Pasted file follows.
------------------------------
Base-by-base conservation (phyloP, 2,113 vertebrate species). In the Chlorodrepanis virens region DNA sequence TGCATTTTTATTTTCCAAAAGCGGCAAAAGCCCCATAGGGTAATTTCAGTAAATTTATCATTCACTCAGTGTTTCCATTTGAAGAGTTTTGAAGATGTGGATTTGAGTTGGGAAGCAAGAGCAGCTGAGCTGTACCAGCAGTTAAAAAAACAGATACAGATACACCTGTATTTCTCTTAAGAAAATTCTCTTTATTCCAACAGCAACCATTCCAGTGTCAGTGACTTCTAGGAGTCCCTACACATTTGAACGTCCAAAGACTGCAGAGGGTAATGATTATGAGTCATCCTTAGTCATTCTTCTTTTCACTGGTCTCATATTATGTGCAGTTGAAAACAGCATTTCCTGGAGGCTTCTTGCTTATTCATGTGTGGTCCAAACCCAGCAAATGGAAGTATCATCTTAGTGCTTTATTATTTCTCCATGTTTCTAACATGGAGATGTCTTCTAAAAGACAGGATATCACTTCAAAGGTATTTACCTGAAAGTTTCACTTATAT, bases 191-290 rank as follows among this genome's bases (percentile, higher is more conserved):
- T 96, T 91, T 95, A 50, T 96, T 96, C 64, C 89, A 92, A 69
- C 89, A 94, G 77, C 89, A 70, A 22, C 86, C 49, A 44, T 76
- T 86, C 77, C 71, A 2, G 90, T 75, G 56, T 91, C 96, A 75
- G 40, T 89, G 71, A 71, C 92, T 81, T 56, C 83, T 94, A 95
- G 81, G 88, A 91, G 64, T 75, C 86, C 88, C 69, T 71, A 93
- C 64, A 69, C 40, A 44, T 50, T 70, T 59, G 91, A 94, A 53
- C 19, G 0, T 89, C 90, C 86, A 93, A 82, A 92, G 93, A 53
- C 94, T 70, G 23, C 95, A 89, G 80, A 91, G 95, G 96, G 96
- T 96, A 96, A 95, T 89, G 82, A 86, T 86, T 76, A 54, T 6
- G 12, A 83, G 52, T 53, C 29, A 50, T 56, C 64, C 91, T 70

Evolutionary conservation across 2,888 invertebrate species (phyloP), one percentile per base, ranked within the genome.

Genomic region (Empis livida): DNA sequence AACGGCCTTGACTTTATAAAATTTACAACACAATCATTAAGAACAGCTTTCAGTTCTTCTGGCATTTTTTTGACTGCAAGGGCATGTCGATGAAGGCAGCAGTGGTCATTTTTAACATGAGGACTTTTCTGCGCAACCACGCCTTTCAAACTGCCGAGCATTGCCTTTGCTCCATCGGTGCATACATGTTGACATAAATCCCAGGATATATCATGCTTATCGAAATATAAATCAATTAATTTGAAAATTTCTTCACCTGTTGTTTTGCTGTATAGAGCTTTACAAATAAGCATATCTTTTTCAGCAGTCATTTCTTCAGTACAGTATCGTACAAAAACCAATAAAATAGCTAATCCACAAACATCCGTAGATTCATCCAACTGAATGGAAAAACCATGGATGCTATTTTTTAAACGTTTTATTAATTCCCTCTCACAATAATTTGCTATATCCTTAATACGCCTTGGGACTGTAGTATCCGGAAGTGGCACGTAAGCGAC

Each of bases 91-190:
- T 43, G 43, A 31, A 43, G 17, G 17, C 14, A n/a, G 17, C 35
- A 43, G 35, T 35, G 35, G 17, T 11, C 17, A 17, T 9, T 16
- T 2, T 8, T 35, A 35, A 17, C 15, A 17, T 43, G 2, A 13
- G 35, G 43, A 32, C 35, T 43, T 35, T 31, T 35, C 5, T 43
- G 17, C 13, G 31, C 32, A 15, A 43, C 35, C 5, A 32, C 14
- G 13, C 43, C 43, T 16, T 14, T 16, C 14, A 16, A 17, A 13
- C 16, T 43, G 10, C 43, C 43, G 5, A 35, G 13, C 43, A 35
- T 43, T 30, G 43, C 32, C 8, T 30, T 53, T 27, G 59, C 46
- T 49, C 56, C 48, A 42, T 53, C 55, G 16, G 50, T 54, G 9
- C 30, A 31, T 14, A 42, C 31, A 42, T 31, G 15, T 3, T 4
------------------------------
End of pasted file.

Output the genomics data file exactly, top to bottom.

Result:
Base-by-base conservation (phyloP, 2,113 vertebrate species). In the Chlorodrepanis virens region DNA sequence TGCATTTTTATTTTCCAAAAGCGGCAAAAGCCCCATAGGGTAATTTCAGTAAATTTATCATTCACTCAGTGTTTCCATTTGAAGAGTTTTGAAGATGTGGATTTGAGTTGGGAAGCAAGAGCAGCTGAGCTGTACCAGCAGTTAAAAAAACAGATACAGATACACCTGTATTTCTCTTAAGAAAATTCTCTTTATTCCAACAGCAACCATTCCAGTGTCAGTGACTTCTAGGAGTCCCTACACATTTGAACGTCCAAAGACTGCAGAGGGTAATGATTATGAGTCATCCTTAGTCATTCTTCTTTTCACTGGTCTCATATTATGTGCAGTTGAAAACAGCATTTCCTGGAGGCTTCTTGCTTATTCATGTGTGGTCCAAACCCAGCAAATGGAAGTATCATCTTAGTGCTTTATTATTTCTCCATGTTTCTAACATGGAGATGTCTTCTAAAAGACAGGATATCACTTCAAAGGTATTTACCTGAAAGTTTCACTTATAT, bases 191-290 rank as follows among this genome's bases (percentile, higher is more conserved):
- T 96, T 91, T 95, A 50, T 96, T 96, C 64, C 89, A 92, A 69
- C 89, A 94, G 77, C 89, A 70, A 22, C 86, C 49, A 44, T 76
- T 86, C 77, C 71, A 2, G 90, T 75, G 56, T 91, C 96, A 75
- G 40, T 89, G 71, A 71, C 92, T 81, T 56, C 83, T 94, A 95
- G 81, G 88, A 91, G 64, T 75, C 86, C 88, C 69, T 71, A 93
- C 64, A 69, C 40, A 44, T 50, T 70, T 59, G 91, A 94, A 53
- C 19, G 0, T 89, C 90, C 86, A 93, A 82, A 92, G 93, A 53
- C 94, T 70, G 23, C 95, A 89, G 80, A 91, G 95, G 96, G 96
- T 96, A 96, A 95, T 89, G 82, A 86, T 86, T 76, A 54, T 6
- G 12, A 83, G 52, T 53, C 29, A 50, T 56, C 64, C 91, T 70

Evolutionary conservation across 2,888 invertebrate species (phyloP), one percentile per base, ranked within the genome.

Genomic region (Empis livida): DNA sequence AACGGCCTTGACTTTATAAAATTTACAACACAATCATTAAGAACAGCTTTCAGTTCTTCTGGCATTTTTTTGACTGCAAGGGCATGTCGATGAAGGCAGCAGTGGTCATTTTTAACATGAGGACTTTTCTGCGCAACCACGCCTTTCAAACTGCCGAGCATTGCCTTTGCTCCATCGGTGCATACATGTTGACATAAATCCCAGGATATATCATGCTTATCGAAATATAAATCAATTAATTTGAAAATTTCTTCACCTGTTGTTTTGCTGTATAGAGCTTTACAAATAAGCATATCTTTTTCAGCAGTCATTTCTTCAGTACAGTATCGTACAAAAACCAATAAAATAGCTAATCCACAAACATCCGTAGATTCATCCAACTGAATGGAAAAACCATGGATGCTATTTTTTAAACGTTTTATTAATTCCCTCTCACAATAATTTGCTATATCCTTAATACGCCTTGGGACTGTAGTATCCGGAAGTGGCACGTAAGCGAC

Each of bases 91-190:
- T 43, G 43, A 31, A 43, G 17, G 17, C 14, A n/a, G 17, C 35
- A 43, G 35, T 35, G 35, G 17, T 11, C 17, A 17, T 9, T 16
- T 2, T 8, T 35, A 35, A 17, C 15, A 17, T 43, G 2, A 13
- G 35, G 43, A 32, C 35, T 43, T 35, T 31, T 35, C 5, T 43
- G 17, C 13, G 31, C 32, A 15, A 43, C 35, C 5, A 32, C 14
- G 13, C 43, C 43, T 16, T 14, T 16, C 14, A 16, A 17, A 13
- C 16, T 43, G 10, C 43, C 43, G 5, A 35, G 13, C 43, A 35
- T 43, T 30, G 43, C 32, C 8, T 30, T 53, T 27, G 59, C 46
- T 49, C 56, C 48, A 42, T 53, C 55, G 16, G 50, T 54, G 9
- C 30, A 31, T 14, A 42, C 31, A 42, T 31, G 15, T 3, T 4